Poem: ‘Easter Day’ by Oscar Wilde

‘Easter Day’ is a sonnet about seeing the Pope on Easter Sunday. It is not, however, as reverent of the pontiff as it first appears. 

After describing the scene, Wilde observes that while the ceremony he observes is impressive, it actually has little to do with the reality of Jesus’ life.  It’s all about thethe Pope, far more than it is about the death and resurrection of the Messiah. 

This is a very powerful observation, and one that certainly resonates with me.  As I have said many times before, “I love Jesus. I just have significant problems with the actions of many who claim to represent Him.”

This poem, then, serves as a reminder to not put faith in man-made institutions, regardless of who or what they claim to be, but instead to focus on Christ himself, what He taught, and on one’s own faith in Him as a personal, intimate relationship.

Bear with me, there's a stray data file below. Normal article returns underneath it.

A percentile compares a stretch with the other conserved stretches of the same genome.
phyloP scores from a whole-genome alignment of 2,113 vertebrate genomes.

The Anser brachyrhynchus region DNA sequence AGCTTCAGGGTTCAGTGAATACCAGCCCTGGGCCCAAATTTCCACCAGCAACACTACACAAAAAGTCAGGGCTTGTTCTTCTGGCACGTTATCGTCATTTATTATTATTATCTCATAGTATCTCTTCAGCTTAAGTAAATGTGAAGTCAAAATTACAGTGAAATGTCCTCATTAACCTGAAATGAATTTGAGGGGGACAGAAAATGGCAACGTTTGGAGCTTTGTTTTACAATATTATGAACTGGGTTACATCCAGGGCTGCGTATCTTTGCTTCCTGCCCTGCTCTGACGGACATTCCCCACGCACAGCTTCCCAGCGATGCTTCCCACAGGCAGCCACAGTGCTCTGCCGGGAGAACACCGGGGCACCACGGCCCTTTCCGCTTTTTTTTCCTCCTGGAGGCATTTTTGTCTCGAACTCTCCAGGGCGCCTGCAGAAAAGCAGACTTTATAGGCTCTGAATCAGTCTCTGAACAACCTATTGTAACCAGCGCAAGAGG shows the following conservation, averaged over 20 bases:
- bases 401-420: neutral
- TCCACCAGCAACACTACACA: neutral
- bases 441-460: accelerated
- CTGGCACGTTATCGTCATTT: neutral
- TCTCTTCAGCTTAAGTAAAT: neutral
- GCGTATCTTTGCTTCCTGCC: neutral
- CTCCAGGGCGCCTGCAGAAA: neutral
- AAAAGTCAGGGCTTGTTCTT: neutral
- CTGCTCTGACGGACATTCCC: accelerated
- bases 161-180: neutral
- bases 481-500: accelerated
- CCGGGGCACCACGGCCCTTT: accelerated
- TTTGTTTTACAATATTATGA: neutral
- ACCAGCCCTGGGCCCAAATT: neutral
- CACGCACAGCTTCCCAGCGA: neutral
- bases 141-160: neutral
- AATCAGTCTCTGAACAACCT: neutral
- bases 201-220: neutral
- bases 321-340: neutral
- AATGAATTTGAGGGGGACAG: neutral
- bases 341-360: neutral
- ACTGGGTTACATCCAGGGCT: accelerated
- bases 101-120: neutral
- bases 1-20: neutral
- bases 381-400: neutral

Easter Day

The silver trumpets rang across the Dome:
The people knelt upon the ground with awe:
And borne upon the necks of men I saw,
Like some great God, the Holy Lord of Rome.

Priest-like, he wore a robe more white than foam,
And, king-like, swathed himself in royal red,
Three crowns of gold rose high upon his head:
In splendour and in light the Pope passed home.

My heart stole back across wide wastes of years
To One who wandered by a lonely sea,
And sought in vain for any place of rest:
‘Foxes have holes, and every bird its nest,
I, only I, must wander wearily,
And bruise my feet, and drink wine salt with tears.’

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